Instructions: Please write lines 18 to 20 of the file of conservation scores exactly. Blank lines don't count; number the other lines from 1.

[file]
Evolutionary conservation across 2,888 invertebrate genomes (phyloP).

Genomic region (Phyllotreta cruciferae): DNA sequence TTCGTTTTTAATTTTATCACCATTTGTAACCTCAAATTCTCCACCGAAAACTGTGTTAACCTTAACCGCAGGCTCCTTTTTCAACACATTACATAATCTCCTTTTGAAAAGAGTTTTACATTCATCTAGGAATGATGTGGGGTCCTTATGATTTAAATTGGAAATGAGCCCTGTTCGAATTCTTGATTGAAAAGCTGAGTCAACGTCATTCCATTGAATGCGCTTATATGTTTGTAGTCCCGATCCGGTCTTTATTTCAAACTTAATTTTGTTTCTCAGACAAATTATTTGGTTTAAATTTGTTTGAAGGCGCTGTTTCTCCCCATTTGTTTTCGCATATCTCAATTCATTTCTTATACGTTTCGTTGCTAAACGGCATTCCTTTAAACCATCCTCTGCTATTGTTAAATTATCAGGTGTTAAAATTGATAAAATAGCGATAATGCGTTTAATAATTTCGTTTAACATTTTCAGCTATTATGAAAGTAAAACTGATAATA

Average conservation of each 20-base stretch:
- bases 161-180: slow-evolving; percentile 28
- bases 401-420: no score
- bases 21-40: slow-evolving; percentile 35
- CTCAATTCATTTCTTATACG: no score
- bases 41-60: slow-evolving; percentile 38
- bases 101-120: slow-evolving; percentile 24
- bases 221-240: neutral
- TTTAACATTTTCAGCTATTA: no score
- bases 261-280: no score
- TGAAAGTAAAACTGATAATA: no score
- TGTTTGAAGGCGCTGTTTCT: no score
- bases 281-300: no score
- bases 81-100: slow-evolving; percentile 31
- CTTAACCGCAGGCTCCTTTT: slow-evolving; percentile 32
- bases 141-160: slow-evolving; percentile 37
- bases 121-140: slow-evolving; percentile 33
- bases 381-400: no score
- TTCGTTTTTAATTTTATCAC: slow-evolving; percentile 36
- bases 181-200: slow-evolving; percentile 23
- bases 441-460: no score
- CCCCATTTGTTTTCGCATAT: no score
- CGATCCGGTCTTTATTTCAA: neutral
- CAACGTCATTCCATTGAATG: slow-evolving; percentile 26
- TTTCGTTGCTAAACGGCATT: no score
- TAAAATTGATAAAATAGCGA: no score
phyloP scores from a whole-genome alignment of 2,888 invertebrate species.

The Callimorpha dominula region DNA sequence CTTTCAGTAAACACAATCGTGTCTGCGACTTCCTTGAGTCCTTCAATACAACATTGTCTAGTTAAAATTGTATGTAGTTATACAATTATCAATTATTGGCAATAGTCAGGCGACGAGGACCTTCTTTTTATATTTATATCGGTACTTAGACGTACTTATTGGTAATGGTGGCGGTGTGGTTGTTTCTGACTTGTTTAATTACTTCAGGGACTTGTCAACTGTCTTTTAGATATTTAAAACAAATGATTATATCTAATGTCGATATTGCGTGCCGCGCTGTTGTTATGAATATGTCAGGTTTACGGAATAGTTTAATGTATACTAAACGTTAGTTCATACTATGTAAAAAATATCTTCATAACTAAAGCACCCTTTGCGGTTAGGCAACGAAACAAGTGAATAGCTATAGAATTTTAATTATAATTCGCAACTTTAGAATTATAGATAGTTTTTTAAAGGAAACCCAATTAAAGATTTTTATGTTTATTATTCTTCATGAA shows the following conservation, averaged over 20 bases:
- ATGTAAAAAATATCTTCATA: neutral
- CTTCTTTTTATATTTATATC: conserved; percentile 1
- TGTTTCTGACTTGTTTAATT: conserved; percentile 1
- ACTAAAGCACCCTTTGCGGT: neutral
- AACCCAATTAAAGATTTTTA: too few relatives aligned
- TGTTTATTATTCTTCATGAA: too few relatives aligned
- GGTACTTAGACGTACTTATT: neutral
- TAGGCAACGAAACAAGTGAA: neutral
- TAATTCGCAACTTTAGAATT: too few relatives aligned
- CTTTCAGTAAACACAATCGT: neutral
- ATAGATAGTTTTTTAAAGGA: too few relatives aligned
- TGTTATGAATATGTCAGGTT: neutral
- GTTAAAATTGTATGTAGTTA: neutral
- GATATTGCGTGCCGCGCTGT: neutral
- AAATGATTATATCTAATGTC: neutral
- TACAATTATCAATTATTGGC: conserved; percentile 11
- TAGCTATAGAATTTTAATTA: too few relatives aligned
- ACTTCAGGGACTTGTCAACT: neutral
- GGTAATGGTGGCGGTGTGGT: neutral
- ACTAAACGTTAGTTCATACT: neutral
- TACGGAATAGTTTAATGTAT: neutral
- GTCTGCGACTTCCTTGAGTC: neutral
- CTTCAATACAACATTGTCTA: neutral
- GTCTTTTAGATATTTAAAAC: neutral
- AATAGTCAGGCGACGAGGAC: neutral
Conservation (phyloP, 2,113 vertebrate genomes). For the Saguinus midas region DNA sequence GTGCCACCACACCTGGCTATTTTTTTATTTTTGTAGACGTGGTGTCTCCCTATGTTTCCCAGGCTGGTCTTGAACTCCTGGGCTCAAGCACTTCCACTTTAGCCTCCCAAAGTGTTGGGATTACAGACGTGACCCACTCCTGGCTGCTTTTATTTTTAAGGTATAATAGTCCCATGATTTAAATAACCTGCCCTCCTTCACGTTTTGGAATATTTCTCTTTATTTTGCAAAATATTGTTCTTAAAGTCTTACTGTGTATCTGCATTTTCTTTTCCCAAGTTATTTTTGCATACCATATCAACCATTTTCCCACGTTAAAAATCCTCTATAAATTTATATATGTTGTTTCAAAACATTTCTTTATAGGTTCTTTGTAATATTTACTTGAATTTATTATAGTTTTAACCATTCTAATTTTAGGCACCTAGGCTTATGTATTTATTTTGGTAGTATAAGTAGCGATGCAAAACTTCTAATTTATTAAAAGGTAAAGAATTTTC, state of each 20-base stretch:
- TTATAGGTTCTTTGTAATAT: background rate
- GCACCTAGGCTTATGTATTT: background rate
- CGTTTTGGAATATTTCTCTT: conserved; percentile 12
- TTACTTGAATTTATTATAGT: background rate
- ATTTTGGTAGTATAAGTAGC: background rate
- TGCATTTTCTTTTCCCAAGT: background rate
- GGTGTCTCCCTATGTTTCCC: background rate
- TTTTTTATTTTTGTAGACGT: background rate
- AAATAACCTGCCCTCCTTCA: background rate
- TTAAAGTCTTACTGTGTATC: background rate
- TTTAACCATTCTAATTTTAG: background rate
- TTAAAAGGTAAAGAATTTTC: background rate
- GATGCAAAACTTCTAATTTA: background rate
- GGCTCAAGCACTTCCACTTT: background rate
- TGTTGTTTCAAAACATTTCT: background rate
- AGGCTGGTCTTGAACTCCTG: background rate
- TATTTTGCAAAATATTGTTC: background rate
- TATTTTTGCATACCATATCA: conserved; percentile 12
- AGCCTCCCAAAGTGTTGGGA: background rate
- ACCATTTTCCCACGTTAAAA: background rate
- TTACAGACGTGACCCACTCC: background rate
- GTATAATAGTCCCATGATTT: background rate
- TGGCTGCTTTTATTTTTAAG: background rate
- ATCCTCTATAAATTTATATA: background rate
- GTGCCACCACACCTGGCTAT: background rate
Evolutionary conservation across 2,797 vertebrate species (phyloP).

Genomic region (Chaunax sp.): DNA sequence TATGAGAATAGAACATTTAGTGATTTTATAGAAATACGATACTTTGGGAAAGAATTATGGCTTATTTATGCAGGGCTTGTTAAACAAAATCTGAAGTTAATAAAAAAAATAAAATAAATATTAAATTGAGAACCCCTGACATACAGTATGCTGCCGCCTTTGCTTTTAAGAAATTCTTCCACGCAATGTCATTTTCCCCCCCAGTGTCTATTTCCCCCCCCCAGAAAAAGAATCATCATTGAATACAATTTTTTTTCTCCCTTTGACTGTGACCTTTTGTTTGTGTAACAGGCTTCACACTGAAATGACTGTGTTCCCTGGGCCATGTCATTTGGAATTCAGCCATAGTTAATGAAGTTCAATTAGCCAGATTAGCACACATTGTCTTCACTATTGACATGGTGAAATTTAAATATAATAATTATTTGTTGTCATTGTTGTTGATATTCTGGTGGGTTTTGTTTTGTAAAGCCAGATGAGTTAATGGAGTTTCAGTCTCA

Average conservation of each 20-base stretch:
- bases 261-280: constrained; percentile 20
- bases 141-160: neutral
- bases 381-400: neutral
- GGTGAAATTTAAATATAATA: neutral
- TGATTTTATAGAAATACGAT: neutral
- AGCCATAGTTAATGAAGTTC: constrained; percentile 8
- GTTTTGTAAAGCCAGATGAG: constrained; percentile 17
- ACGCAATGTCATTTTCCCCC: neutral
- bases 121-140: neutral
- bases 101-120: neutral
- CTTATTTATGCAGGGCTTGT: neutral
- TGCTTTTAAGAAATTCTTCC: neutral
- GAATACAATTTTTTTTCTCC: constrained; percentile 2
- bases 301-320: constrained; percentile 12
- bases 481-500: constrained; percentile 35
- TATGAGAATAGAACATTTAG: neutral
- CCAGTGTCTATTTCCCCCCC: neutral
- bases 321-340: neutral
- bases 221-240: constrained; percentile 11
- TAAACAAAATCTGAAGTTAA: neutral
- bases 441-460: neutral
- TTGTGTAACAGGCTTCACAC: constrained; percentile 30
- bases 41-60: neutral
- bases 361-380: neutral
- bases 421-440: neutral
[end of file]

- bases 141-160: slow-evolving; percentile 37
- bases 121-140: slow-evolving; percentile 33
- bases 381-400: no score